If you’ve ever paid a visit to the ‘Feminine Hygiene’ section of the supermarket, you’ll know that there are more types of sanitary product than there are Kardashian/Jenner/Hadid siblings put together.
There are mini tampons and regular tampons and super tampons. Applicator tampons and non-applicator tampons. Pads with wings, pads without wings. Maxi pads, night time pads and unicorn pads that make your period look like a rainbow and turn your hair really shiny (ok, these aren’t a thing – but a menstruating gal can dream).
The whole thing is a bit overwhelming, and let’s face it, there’s enough risk of shopping errors during your period as it is (how’d those eight bags of Minstrels get there?) without sanitary gear adding to the confusion. But never fear, we’re here to break it down for you.
So seriously, what’s the difference?
Pads (also known as sanitary towels or sanitary napkins) are made of absorbent material that you stick, via an adhesive strip, to the inside of your underwear. Some have extra material on the sides called ‘wings’ that you can fold over the edge of your knickers to make sure your pad doesn’t slip around while you’re busy slaying all day.
Tampons are also made of absorbent material, but compressed into a small cylindrical shape and inserted into your vagina like a fancy plug. There are a few different types of tampon: Some tampons have applicators, which help guide the tampon into place, whereas others you can insert with a clean finger. Tampons may take a bit of practice to get right, but when they’re inserted correctly you shouldn’t be able to feel them at all (like, AT ALL).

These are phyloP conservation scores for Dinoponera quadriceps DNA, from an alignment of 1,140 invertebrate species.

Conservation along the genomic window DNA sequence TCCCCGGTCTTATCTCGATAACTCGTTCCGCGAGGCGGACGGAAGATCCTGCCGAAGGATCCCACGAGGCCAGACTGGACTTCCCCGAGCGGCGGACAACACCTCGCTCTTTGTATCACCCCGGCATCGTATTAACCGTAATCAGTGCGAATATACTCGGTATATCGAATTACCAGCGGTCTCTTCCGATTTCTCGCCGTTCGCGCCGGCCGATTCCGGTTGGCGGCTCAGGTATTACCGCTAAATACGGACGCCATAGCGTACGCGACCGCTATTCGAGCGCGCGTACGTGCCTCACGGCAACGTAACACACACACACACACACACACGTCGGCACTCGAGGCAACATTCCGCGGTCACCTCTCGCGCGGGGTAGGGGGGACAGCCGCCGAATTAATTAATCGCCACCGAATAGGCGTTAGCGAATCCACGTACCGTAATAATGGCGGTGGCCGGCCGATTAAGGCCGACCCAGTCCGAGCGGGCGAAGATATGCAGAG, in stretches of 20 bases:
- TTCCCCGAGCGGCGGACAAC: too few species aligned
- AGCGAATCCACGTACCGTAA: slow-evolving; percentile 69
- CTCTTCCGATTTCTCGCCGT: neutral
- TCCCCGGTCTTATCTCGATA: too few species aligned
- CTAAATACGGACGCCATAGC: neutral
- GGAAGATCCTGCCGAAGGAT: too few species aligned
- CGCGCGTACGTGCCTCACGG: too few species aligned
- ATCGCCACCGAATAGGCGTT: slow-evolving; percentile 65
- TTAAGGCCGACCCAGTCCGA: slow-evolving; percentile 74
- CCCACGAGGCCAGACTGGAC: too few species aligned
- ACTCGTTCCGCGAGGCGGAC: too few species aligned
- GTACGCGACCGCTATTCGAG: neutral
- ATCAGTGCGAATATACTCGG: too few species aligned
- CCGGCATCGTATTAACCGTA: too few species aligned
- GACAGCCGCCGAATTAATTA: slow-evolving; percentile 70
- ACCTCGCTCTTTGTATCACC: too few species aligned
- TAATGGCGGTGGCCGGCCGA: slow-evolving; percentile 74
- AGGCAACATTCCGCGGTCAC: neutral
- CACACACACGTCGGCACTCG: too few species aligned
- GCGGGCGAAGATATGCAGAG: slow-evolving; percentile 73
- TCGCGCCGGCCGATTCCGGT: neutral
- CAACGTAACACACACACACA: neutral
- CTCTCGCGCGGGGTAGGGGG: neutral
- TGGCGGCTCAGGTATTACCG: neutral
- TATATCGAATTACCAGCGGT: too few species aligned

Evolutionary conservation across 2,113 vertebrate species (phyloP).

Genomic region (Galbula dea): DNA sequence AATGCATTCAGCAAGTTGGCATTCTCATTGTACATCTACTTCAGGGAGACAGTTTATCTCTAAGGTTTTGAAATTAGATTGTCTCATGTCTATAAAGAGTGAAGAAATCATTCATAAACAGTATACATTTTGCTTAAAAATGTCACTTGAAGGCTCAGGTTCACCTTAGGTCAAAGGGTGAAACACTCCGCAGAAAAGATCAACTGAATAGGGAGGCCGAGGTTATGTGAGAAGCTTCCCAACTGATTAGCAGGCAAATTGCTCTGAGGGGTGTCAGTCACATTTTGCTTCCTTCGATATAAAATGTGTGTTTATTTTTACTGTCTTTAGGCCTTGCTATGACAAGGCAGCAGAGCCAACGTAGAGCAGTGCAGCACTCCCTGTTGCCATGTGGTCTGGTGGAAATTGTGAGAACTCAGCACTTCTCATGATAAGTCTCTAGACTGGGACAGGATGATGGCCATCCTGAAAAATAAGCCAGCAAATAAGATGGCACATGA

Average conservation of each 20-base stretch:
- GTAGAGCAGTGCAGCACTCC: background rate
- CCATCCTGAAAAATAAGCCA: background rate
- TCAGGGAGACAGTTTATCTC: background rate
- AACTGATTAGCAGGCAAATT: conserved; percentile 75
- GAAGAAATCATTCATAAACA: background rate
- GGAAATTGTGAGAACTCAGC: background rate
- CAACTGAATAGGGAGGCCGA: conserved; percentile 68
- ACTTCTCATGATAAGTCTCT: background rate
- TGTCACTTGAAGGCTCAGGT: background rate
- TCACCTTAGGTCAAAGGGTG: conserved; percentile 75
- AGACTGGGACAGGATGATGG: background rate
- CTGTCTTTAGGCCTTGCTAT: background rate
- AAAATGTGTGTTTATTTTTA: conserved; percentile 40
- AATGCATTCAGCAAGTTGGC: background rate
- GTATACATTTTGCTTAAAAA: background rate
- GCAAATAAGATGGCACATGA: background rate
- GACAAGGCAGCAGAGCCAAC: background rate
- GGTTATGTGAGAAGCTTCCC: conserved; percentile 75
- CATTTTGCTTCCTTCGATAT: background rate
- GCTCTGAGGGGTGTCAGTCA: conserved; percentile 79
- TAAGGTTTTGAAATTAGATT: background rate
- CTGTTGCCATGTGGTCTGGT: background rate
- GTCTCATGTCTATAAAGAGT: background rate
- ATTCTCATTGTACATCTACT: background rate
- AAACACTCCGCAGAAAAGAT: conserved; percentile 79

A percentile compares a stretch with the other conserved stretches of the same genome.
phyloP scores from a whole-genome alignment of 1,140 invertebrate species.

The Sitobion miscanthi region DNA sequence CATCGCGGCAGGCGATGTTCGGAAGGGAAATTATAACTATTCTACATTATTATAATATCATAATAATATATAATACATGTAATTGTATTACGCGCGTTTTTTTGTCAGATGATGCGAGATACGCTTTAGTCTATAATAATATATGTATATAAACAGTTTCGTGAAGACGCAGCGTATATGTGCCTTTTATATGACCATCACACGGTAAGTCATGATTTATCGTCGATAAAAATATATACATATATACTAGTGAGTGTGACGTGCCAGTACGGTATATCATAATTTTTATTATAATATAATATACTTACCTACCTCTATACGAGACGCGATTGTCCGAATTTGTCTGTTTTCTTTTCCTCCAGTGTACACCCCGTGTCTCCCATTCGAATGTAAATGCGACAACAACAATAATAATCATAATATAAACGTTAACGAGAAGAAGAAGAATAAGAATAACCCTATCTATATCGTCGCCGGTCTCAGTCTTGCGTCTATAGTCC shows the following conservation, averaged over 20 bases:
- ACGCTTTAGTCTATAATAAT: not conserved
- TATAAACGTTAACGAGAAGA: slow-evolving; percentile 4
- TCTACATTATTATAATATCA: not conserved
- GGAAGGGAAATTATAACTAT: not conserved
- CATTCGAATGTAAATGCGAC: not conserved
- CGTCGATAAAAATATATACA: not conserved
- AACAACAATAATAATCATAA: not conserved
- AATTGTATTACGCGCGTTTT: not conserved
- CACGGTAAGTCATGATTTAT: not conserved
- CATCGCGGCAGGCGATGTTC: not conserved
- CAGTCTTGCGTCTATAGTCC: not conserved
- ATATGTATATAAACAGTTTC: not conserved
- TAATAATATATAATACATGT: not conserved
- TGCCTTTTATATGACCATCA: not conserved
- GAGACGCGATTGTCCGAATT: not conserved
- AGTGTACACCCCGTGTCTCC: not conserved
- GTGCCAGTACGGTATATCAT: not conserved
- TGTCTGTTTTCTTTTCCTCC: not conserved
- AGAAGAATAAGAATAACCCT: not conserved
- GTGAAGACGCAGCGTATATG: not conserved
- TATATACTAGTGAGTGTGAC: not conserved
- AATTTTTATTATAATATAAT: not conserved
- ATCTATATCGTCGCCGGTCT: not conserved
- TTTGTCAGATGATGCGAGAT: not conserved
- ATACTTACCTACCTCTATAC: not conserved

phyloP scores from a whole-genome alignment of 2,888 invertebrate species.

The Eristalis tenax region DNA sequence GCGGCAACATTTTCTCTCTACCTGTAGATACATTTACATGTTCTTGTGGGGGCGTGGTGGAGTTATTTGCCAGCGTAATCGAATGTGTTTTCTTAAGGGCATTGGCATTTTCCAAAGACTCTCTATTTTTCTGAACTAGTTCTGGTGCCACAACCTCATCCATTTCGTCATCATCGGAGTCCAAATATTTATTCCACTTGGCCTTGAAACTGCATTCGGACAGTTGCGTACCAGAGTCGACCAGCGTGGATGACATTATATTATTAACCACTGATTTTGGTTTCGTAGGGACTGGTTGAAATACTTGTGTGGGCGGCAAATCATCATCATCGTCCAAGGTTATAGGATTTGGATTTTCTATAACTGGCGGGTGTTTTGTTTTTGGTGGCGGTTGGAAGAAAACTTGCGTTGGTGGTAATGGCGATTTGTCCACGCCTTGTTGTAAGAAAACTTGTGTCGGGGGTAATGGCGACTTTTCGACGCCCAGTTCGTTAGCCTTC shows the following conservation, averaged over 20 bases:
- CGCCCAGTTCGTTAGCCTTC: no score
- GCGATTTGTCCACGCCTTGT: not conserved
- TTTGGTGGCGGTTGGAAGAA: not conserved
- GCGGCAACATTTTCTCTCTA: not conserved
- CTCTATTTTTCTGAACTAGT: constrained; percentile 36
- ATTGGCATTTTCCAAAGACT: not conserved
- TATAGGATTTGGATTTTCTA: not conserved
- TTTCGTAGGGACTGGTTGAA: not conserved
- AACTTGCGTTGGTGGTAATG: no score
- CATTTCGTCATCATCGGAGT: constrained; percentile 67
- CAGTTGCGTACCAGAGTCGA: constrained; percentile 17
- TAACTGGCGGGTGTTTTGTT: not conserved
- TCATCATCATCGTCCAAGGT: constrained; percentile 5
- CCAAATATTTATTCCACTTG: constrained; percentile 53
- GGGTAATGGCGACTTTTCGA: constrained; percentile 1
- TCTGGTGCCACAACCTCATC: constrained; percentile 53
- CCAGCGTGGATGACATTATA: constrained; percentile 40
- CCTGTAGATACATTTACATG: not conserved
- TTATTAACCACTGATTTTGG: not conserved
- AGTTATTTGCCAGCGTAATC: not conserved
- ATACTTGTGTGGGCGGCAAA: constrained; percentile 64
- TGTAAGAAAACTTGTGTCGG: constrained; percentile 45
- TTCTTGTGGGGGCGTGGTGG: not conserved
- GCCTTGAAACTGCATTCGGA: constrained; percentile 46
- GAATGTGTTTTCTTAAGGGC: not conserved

Many girls start out using pads because they’re a bit simpler to use and then progress to using tampons when they want to exercise or go swimming. Others swear by pads for every occasion, all their lives. And some start with tampons and never look back. All these options are totally safe, it’s just important to work out what’s right for you and your body.
- Pads (AKA sanitary towels or sanitary napkins) are made of absorbent material that you stick, via an adhesive strip, to the inside of your pants.
- Tampons are also made of absorbent material, but compressed into a small cylindrical shape and inserted into your vagina. Some tampons have applicators, whereas others you can insert with a clean finger.
- Try a few different options so you can find a product that you’re comfortable with and an absorbency that works for you. Dassit.
Riiiiiight, but which one should I use?
Figuring out your sanitary wardrobe can be overwhelming – but DO NOT PANIC. All this choice is actually a good thing, as it means you’re more likely to find a product or a combination of products that works for you.
The best way to decide is to shop around. Try a few different options so you can find a product that you’re comfortable with, with the absorbency powers you need right now.
You might want to use different products for different times of your cycle. A lot of people find their period is heavier during the first few days and then tapers off, so you might want to use a more absorbent ‘super’ tampon or pad for those days and then a regular tampon or pad for the rest of your period – or mix it up with tampons for heavy days and pads for lighter days. Think of it like pick ‘n’ mix, for your period.
(You could also buy some actual pick ‘n’ mix, while you’re at it.)
Image: Manjit Thapp